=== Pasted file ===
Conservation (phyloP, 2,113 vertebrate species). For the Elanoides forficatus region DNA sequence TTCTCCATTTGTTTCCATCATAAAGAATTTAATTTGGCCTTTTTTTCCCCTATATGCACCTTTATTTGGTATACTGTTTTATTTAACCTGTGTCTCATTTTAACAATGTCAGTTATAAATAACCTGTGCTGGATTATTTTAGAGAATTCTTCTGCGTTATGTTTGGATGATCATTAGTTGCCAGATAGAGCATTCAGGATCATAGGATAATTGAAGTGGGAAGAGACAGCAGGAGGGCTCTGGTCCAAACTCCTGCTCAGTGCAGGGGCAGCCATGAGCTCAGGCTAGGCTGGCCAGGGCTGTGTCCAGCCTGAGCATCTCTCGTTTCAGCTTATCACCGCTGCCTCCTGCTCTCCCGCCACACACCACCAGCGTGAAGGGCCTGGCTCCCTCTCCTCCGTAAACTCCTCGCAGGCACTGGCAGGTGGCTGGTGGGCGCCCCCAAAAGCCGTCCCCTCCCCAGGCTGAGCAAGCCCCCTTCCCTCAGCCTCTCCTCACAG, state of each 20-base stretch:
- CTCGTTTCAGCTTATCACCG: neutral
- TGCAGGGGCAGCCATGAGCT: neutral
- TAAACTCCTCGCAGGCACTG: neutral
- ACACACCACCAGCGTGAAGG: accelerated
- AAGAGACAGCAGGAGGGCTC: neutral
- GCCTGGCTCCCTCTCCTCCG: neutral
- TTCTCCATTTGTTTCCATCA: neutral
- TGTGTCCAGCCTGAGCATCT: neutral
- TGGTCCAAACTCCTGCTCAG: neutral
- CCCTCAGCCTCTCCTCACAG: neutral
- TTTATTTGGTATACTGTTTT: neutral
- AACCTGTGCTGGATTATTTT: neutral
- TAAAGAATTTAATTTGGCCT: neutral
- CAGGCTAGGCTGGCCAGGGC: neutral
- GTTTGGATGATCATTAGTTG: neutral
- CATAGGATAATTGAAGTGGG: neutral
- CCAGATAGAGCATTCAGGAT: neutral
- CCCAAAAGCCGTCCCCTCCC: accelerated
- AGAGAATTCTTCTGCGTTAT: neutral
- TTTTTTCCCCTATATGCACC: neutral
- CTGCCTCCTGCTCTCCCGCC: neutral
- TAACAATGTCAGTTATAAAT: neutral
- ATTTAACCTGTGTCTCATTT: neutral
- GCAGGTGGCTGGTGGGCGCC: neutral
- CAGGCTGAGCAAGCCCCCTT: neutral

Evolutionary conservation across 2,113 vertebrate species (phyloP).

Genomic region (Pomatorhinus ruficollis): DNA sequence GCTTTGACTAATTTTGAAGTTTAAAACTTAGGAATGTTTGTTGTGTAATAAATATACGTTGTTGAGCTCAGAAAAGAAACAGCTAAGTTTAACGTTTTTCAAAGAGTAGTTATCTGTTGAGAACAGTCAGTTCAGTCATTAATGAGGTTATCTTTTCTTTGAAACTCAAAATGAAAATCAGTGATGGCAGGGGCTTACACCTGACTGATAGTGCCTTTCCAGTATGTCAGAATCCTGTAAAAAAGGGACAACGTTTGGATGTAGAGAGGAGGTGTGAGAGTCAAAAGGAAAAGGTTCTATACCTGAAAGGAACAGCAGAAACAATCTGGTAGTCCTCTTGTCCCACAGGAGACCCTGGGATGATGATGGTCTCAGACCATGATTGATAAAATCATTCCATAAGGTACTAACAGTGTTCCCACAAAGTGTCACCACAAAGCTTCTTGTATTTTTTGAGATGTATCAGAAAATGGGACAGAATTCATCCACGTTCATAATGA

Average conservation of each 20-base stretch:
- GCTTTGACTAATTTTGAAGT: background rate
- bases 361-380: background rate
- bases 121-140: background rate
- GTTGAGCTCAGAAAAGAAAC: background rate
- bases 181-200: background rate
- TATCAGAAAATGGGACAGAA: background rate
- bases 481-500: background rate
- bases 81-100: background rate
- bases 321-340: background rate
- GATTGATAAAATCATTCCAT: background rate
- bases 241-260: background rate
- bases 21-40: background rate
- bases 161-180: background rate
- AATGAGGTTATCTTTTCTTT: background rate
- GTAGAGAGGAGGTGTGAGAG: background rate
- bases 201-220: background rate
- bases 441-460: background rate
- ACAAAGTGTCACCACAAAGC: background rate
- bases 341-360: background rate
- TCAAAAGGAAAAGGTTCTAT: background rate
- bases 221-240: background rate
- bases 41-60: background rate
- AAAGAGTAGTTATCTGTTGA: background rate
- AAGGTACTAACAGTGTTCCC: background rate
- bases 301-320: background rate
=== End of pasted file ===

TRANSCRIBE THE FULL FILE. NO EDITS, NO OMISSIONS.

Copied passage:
Conservation (phyloP, 2,113 vertebrate species). For the Elanoides forficatus region DNA sequence TTCTCCATTTGTTTCCATCATAAAGAATTTAATTTGGCCTTTTTTTCCCCTATATGCACCTTTATTTGGTATACTGTTTTATTTAACCTGTGTCTCATTTTAACAATGTCAGTTATAAATAACCTGTGCTGGATTATTTTAGAGAATTCTTCTGCGTTATGTTTGGATGATCATTAGTTGCCAGATAGAGCATTCAGGATCATAGGATAATTGAAGTGGGAAGAGACAGCAGGAGGGCTCTGGTCCAAACTCCTGCTCAGTGCAGGGGCAGCCATGAGCTCAGGCTAGGCTGGCCAGGGCTGTGTCCAGCCTGAGCATCTCTCGTTTCAGCTTATCACCGCTGCCTCCTGCTCTCCCGCCACACACCACCAGCGTGAAGGGCCTGGCTCCCTCTCCTCCGTAAACTCCTCGCAGGCACTGGCAGGTGGCTGGTGGGCGCCCCCAAAAGCCGTCCCCTCCCCAGGCTGAGCAAGCCCCCTTCCCTCAGCCTCTCCTCACAG, state of each 20-base stretch:
- CTCGTTTCAGCTTATCACCG: neutral
- TGCAGGGGCAGCCATGAGCT: neutral
- TAAACTCCTCGCAGGCACTG: neutral
- ACACACCACCAGCGTGAAGG: accelerated
- AAGAGACAGCAGGAGGGCTC: neutral
- GCCTGGCTCCCTCTCCTCCG: neutral
- TTCTCCATTTGTTTCCATCA: neutral
- TGTGTCCAGCCTGAGCATCT: neutral
- TGGTCCAAACTCCTGCTCAG: neutral
- CCCTCAGCCTCTCCTCACAG: neutral
- TTTATTTGGTATACTGTTTT: neutral
- AACCTGTGCTGGATTATTTT: neutral
- TAAAGAATTTAATTTGGCCT: neutral
- CAGGCTAGGCTGGCCAGGGC: neutral
- GTTTGGATGATCATTAGTTG: neutral
- CATAGGATAATTGAAGTGGG: neutral
- CCAGATAGAGCATTCAGGAT: neutral
- CCCAAAAGCCGTCCCCTCCC: accelerated
- AGAGAATTCTTCTGCGTTAT: neutral
- TTTTTTCCCCTATATGCACC: neutral
- CTGCCTCCTGCTCTCCCGCC: neutral
- TAACAATGTCAGTTATAAAT: neutral
- ATTTAACCTGTGTCTCATTT: neutral
- GCAGGTGGCTGGTGGGCGCC: neutral
- CAGGCTGAGCAAGCCCCCTT: neutral

Evolutionary conservation across 2,113 vertebrate species (phyloP).

Genomic region (Pomatorhinus ruficollis): DNA sequence GCTTTGACTAATTTTGAAGTTTAAAACTTAGGAATGTTTGTTGTGTAATAAATATACGTTGTTGAGCTCAGAAAAGAAACAGCTAAGTTTAACGTTTTTCAAAGAGTAGTTATCTGTTGAGAACAGTCAGTTCAGTCATTAATGAGGTTATCTTTTCTTTGAAACTCAAAATGAAAATCAGTGATGGCAGGGGCTTACACCTGACTGATAGTGCCTTTCCAGTATGTCAGAATCCTGTAAAAAAGGGACAACGTTTGGATGTAGAGAGGAGGTGTGAGAGTCAAAAGGAAAAGGTTCTATACCTGAAAGGAACAGCAGAAACAATCTGGTAGTCCTCTTGTCCCACAGGAGACCCTGGGATGATGATGGTCTCAGACCATGATTGATAAAATCATTCCATAAGGTACTAACAGTGTTCCCACAAAGTGTCACCACAAAGCTTCTTGTATTTTTTGAGATGTATCAGAAAATGGGACAGAATTCATCCACGTTCATAATGA

Average conservation of each 20-base stretch:
- GCTTTGACTAATTTTGAAGT: background rate
- bases 361-380: background rate
- bases 121-140: background rate
- GTTGAGCTCAGAAAAGAAAC: background rate
- bases 181-200: background rate
- TATCAGAAAATGGGACAGAA: background rate
- bases 481-500: background rate
- bases 81-100: background rate
- bases 321-340: background rate
- GATTGATAAAATCATTCCAT: background rate
- bases 241-260: background rate
- bases 21-40: background rate
- bases 161-180: background rate
- AATGAGGTTATCTTTTCTTT: background rate
- GTAGAGAGGAGGTGTGAGAG: background rate
- bases 201-220: background rate
- bases 441-460: background rate
- ACAAAGTGTCACCACAAAGC: background rate
- bases 341-360: background rate
- TCAAAAGGAAAAGGTTCTAT: background rate
- bases 221-240: background rate
- bases 41-60: background rate
- AAAGAGTAGTTATCTGTTGA: background rate
- AAGGTACTAACAGTGTTCCC: background rate
- bases 301-320: background rate